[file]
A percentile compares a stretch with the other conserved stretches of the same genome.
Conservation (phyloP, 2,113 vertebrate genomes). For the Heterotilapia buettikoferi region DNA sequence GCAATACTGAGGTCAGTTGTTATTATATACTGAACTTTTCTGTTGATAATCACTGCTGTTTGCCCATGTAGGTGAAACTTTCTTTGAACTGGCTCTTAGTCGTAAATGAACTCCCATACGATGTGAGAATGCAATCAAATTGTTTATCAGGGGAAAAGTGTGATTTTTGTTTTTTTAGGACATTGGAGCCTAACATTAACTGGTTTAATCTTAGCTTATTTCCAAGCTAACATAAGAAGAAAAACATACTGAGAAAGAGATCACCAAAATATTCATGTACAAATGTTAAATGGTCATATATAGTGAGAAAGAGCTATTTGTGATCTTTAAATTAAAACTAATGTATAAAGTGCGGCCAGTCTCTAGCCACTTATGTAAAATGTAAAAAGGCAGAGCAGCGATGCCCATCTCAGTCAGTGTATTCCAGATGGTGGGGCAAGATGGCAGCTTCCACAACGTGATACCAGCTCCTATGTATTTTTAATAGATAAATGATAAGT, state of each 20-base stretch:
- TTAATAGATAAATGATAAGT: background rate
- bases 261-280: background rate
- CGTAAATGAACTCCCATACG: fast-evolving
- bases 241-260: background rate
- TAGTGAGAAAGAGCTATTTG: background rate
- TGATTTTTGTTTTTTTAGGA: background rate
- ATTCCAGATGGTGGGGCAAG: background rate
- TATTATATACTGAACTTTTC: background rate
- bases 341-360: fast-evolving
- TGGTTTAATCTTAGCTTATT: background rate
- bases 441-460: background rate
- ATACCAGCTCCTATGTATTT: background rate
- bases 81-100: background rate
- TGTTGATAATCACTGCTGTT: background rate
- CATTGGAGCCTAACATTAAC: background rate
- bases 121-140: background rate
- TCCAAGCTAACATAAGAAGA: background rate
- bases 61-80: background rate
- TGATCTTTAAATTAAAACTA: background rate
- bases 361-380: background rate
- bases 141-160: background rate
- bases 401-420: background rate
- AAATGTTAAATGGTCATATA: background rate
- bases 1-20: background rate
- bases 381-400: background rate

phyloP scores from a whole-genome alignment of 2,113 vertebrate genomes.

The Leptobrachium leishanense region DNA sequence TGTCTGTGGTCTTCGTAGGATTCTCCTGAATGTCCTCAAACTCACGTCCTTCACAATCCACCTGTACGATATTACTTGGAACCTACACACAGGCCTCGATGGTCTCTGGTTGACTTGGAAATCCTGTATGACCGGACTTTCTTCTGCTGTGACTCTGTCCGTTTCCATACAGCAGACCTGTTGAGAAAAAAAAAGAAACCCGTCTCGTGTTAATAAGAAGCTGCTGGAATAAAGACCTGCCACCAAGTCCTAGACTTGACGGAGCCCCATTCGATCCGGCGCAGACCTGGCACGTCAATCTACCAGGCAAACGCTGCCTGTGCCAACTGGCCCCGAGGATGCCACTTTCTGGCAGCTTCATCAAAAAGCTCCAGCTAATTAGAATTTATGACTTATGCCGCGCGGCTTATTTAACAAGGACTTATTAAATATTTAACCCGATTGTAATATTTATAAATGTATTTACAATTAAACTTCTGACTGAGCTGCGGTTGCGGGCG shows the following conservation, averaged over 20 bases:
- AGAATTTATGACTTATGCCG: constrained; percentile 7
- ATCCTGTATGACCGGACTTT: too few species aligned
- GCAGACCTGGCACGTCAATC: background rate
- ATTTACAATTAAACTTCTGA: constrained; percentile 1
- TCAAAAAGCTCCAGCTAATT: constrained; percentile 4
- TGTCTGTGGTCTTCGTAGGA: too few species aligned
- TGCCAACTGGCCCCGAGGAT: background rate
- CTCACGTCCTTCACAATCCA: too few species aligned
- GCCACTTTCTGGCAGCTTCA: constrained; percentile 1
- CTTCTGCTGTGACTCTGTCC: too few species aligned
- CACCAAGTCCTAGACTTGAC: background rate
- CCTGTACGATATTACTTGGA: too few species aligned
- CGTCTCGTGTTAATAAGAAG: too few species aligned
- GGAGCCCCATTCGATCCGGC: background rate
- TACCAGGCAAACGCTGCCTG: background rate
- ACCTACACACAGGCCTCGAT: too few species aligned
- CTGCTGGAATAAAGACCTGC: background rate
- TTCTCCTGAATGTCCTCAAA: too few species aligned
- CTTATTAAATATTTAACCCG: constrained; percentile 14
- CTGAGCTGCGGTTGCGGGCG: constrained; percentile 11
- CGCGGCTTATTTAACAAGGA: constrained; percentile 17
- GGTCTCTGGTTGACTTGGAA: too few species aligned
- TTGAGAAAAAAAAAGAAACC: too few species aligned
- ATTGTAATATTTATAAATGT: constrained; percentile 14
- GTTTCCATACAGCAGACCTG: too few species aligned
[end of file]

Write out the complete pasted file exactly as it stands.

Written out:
A percentile compares a stretch with the other conserved stretches of the same genome.
Conservation (phyloP, 2,113 vertebrate genomes). For the Heterotilapia buettikoferi region DNA sequence GCAATACTGAGGTCAGTTGTTATTATATACTGAACTTTTCTGTTGATAATCACTGCTGTTTGCCCATGTAGGTGAAACTTTCTTTGAACTGGCTCTTAGTCGTAAATGAACTCCCATACGATGTGAGAATGCAATCAAATTGTTTATCAGGGGAAAAGTGTGATTTTTGTTTTTTTAGGACATTGGAGCCTAACATTAACTGGTTTAATCTTAGCTTATTTCCAAGCTAACATAAGAAGAAAAACATACTGAGAAAGAGATCACCAAAATATTCATGTACAAATGTTAAATGGTCATATATAGTGAGAAAGAGCTATTTGTGATCTTTAAATTAAAACTAATGTATAAAGTGCGGCCAGTCTCTAGCCACTTATGTAAAATGTAAAAAGGCAGAGCAGCGATGCCCATCTCAGTCAGTGTATTCCAGATGGTGGGGCAAGATGGCAGCTTCCACAACGTGATACCAGCTCCTATGTATTTTTAATAGATAAATGATAAGT, state of each 20-base stretch:
- TTAATAGATAAATGATAAGT: background rate
- bases 261-280: background rate
- CGTAAATGAACTCCCATACG: fast-evolving
- bases 241-260: background rate
- TAGTGAGAAAGAGCTATTTG: background rate
- TGATTTTTGTTTTTTTAGGA: background rate
- ATTCCAGATGGTGGGGCAAG: background rate
- TATTATATACTGAACTTTTC: background rate
- bases 341-360: fast-evolving
- TGGTTTAATCTTAGCTTATT: background rate
- bases 441-460: background rate
- ATACCAGCTCCTATGTATTT: background rate
- bases 81-100: background rate
- TGTTGATAATCACTGCTGTT: background rate
- CATTGGAGCCTAACATTAAC: background rate
- bases 121-140: background rate
- TCCAAGCTAACATAAGAAGA: background rate
- bases 61-80: background rate
- TGATCTTTAAATTAAAACTA: background rate
- bases 361-380: background rate
- bases 141-160: background rate
- bases 401-420: background rate
- AAATGTTAAATGGTCATATA: background rate
- bases 1-20: background rate
- bases 381-400: background rate

phyloP scores from a whole-genome alignment of 2,113 vertebrate genomes.

The Leptobrachium leishanense region DNA sequence TGTCTGTGGTCTTCGTAGGATTCTCCTGAATGTCCTCAAACTCACGTCCTTCACAATCCACCTGTACGATATTACTTGGAACCTACACACAGGCCTCGATGGTCTCTGGTTGACTTGGAAATCCTGTATGACCGGACTTTCTTCTGCTGTGACTCTGTCCGTTTCCATACAGCAGACCTGTTGAGAAAAAAAAAGAAACCCGTCTCGTGTTAATAAGAAGCTGCTGGAATAAAGACCTGCCACCAAGTCCTAGACTTGACGGAGCCCCATTCGATCCGGCGCAGACCTGGCACGTCAATCTACCAGGCAAACGCTGCCTGTGCCAACTGGCCCCGAGGATGCCACTTTCTGGCAGCTTCATCAAAAAGCTCCAGCTAATTAGAATTTATGACTTATGCCGCGCGGCTTATTTAACAAGGACTTATTAAATATTTAACCCGATTGTAATATTTATAAATGTATTTACAATTAAACTTCTGACTGAGCTGCGGTTGCGGGCG shows the following conservation, averaged over 20 bases:
- AGAATTTATGACTTATGCCG: constrained; percentile 7
- ATCCTGTATGACCGGACTTT: too few species aligned
- GCAGACCTGGCACGTCAATC: background rate
- ATTTACAATTAAACTTCTGA: constrained; percentile 1
- TCAAAAAGCTCCAGCTAATT: constrained; percentile 4
- TGTCTGTGGTCTTCGTAGGA: too few species aligned
- TGCCAACTGGCCCCGAGGAT: background rate
- CTCACGTCCTTCACAATCCA: too few species aligned
- GCCACTTTCTGGCAGCTTCA: constrained; percentile 1
- CTTCTGCTGTGACTCTGTCC: too few species aligned
- CACCAAGTCCTAGACTTGAC: background rate
- CCTGTACGATATTACTTGGA: too few species aligned
- CGTCTCGTGTTAATAAGAAG: too few species aligned
- GGAGCCCCATTCGATCCGGC: background rate
- TACCAGGCAAACGCTGCCTG: background rate
- ACCTACACACAGGCCTCGAT: too few species aligned
- CTGCTGGAATAAAGACCTGC: background rate
- TTCTCCTGAATGTCCTCAAA: too few species aligned
- CTTATTAAATATTTAACCCG: constrained; percentile 14
- CTGAGCTGCGGTTGCGGGCG: constrained; percentile 11
- CGCGGCTTATTTAACAAGGA: constrained; percentile 17
- GGTCTCTGGTTGACTTGGAA: too few species aligned
- TTGAGAAAAAAAAAGAAACC: too few species aligned
- ATTGTAATATTTATAAATGT: constrained; percentile 14
- GTTTCCATACAGCAGACCTG: too few species aligned